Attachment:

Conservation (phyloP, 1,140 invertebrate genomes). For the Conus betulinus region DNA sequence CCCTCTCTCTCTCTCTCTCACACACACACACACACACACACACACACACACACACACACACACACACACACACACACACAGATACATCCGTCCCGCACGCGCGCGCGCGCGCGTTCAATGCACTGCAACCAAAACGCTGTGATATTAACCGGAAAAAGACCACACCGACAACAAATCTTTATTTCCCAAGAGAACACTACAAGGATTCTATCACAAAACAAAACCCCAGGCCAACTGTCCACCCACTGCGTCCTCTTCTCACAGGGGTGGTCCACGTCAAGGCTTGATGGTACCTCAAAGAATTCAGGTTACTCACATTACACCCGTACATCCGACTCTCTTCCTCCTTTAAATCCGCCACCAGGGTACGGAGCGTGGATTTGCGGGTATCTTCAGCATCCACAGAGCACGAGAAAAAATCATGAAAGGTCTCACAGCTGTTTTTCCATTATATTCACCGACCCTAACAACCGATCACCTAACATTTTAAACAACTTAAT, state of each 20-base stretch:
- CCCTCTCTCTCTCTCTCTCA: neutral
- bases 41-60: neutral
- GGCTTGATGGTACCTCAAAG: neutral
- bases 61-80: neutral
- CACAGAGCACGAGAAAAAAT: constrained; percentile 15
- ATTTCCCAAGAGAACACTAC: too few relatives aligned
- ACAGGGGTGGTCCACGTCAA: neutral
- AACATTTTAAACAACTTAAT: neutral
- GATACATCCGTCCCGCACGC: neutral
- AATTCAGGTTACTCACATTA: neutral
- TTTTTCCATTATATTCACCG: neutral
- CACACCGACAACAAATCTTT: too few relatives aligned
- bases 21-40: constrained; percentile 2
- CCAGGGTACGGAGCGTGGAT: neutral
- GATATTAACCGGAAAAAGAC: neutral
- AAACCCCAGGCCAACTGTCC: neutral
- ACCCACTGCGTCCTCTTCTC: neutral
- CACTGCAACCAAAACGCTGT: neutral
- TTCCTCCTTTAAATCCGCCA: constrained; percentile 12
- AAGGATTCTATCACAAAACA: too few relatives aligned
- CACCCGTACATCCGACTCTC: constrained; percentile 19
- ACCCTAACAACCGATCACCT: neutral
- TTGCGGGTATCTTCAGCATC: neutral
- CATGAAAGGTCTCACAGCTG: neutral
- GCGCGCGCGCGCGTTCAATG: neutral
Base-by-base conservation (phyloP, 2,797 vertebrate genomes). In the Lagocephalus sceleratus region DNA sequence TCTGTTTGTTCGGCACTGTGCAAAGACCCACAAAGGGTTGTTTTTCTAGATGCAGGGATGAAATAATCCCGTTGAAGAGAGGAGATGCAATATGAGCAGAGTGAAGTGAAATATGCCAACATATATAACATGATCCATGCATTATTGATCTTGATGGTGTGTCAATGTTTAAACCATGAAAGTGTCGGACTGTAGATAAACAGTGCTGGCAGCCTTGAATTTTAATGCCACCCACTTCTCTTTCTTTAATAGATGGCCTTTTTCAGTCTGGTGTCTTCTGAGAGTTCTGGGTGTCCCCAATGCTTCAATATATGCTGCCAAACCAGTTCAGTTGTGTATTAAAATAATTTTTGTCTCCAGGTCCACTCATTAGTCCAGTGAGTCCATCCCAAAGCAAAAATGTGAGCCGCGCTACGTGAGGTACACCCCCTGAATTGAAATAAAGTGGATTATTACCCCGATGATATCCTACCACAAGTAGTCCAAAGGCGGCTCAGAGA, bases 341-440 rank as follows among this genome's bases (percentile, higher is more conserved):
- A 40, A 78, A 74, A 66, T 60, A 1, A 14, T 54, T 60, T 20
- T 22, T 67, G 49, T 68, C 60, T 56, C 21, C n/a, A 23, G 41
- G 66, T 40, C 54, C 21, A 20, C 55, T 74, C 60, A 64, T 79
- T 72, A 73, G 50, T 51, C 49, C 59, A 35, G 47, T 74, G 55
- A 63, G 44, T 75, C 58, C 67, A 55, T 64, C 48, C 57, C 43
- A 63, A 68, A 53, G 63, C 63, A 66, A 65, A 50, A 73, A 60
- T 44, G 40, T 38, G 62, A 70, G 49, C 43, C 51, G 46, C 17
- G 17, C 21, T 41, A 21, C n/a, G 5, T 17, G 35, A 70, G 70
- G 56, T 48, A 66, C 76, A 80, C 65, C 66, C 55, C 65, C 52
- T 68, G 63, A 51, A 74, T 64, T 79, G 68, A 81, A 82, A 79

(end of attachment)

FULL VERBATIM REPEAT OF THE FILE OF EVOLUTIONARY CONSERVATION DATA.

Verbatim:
Conservation (phyloP, 1,140 invertebrate genomes). For the Conus betulinus region DNA sequence CCCTCTCTCTCTCTCTCTCACACACACACACACACACACACACACACACACACACACACACACACACACACACACACACAGATACATCCGTCCCGCACGCGCGCGCGCGCGCGTTCAATGCACTGCAACCAAAACGCTGTGATATTAACCGGAAAAAGACCACACCGACAACAAATCTTTATTTCCCAAGAGAACACTACAAGGATTCTATCACAAAACAAAACCCCAGGCCAACTGTCCACCCACTGCGTCCTCTTCTCACAGGGGTGGTCCACGTCAAGGCTTGATGGTACCTCAAAGAATTCAGGTTACTCACATTACACCCGTACATCCGACTCTCTTCCTCCTTTAAATCCGCCACCAGGGTACGGAGCGTGGATTTGCGGGTATCTTCAGCATCCACAGAGCACGAGAAAAAATCATGAAAGGTCTCACAGCTGTTTTTCCATTATATTCACCGACCCTAACAACCGATCACCTAACATTTTAAACAACTTAAT, state of each 20-base stretch:
- CCCTCTCTCTCTCTCTCTCA: neutral
- bases 41-60: neutral
- GGCTTGATGGTACCTCAAAG: neutral
- bases 61-80: neutral
- CACAGAGCACGAGAAAAAAT: constrained; percentile 15
- ATTTCCCAAGAGAACACTAC: too few relatives aligned
- ACAGGGGTGGTCCACGTCAA: neutral
- AACATTTTAAACAACTTAAT: neutral
- GATACATCCGTCCCGCACGC: neutral
- AATTCAGGTTACTCACATTA: neutral
- TTTTTCCATTATATTCACCG: neutral
- CACACCGACAACAAATCTTT: too few relatives aligned
- bases 21-40: constrained; percentile 2
- CCAGGGTACGGAGCGTGGAT: neutral
- GATATTAACCGGAAAAAGAC: neutral
- AAACCCCAGGCCAACTGTCC: neutral
- ACCCACTGCGTCCTCTTCTC: neutral
- CACTGCAACCAAAACGCTGT: neutral
- TTCCTCCTTTAAATCCGCCA: constrained; percentile 12
- AAGGATTCTATCACAAAACA: too few relatives aligned
- CACCCGTACATCCGACTCTC: constrained; percentile 19
- ACCCTAACAACCGATCACCT: neutral
- TTGCGGGTATCTTCAGCATC: neutral
- CATGAAAGGTCTCACAGCTG: neutral
- GCGCGCGCGCGCGTTCAATG: neutral
Base-by-base conservation (phyloP, 2,797 vertebrate genomes). In the Lagocephalus sceleratus region DNA sequence TCTGTTTGTTCGGCACTGTGCAAAGACCCACAAAGGGTTGTTTTTCTAGATGCAGGGATGAAATAATCCCGTTGAAGAGAGGAGATGCAATATGAGCAGAGTGAAGTGAAATATGCCAACATATATAACATGATCCATGCATTATTGATCTTGATGGTGTGTCAATGTTTAAACCATGAAAGTGTCGGACTGTAGATAAACAGTGCTGGCAGCCTTGAATTTTAATGCCACCCACTTCTCTTTCTTTAATAGATGGCCTTTTTCAGTCTGGTGTCTTCTGAGAGTTCTGGGTGTCCCCAATGCTTCAATATATGCTGCCAAACCAGTTCAGTTGTGTATTAAAATAATTTTTGTCTCCAGGTCCACTCATTAGTCCAGTGAGTCCATCCCAAAGCAAAAATGTGAGCCGCGCTACGTGAGGTACACCCCCTGAATTGAAATAAAGTGGATTATTACCCCGATGATATCCTACCACAAGTAGTCCAAAGGCGGCTCAGAGA, bases 341-440 rank as follows among this genome's bases (percentile, higher is more conserved):
- A 40, A 78, A 74, A 66, T 60, A 1, A 14, T 54, T 60, T 20
- T 22, T 67, G 49, T 68, C 60, T 56, C 21, C n/a, A 23, G 41
- G 66, T 40, C 54, C 21, A 20, C 55, T 74, C 60, A 64, T 79
- T 72, A 73, G 50, T 51, C 49, C 59, A 35, G 47, T 74, G 55
- A 63, G 44, T 75, C 58, C 67, A 55, T 64, C 48, C 57, C 43
- A 63, A 68, A 53, G 63, C 63, A 66, A 65, A 50, A 73, A 60
- T 44, G 40, T 38, G 62, A 70, G 49, C 43, C 51, G 46, C 17
- G 17, C 21, T 41, A 21, C n/a, G 5, T 17, G 35, A 70, G 70
- G 56, T 48, A 66, C 76, A 80, C 65, C 66, C 55, C 65, C 52
- T 68, G 63, A 51, A 74, T 64, T 79, G 68, A 81, A 82, A 79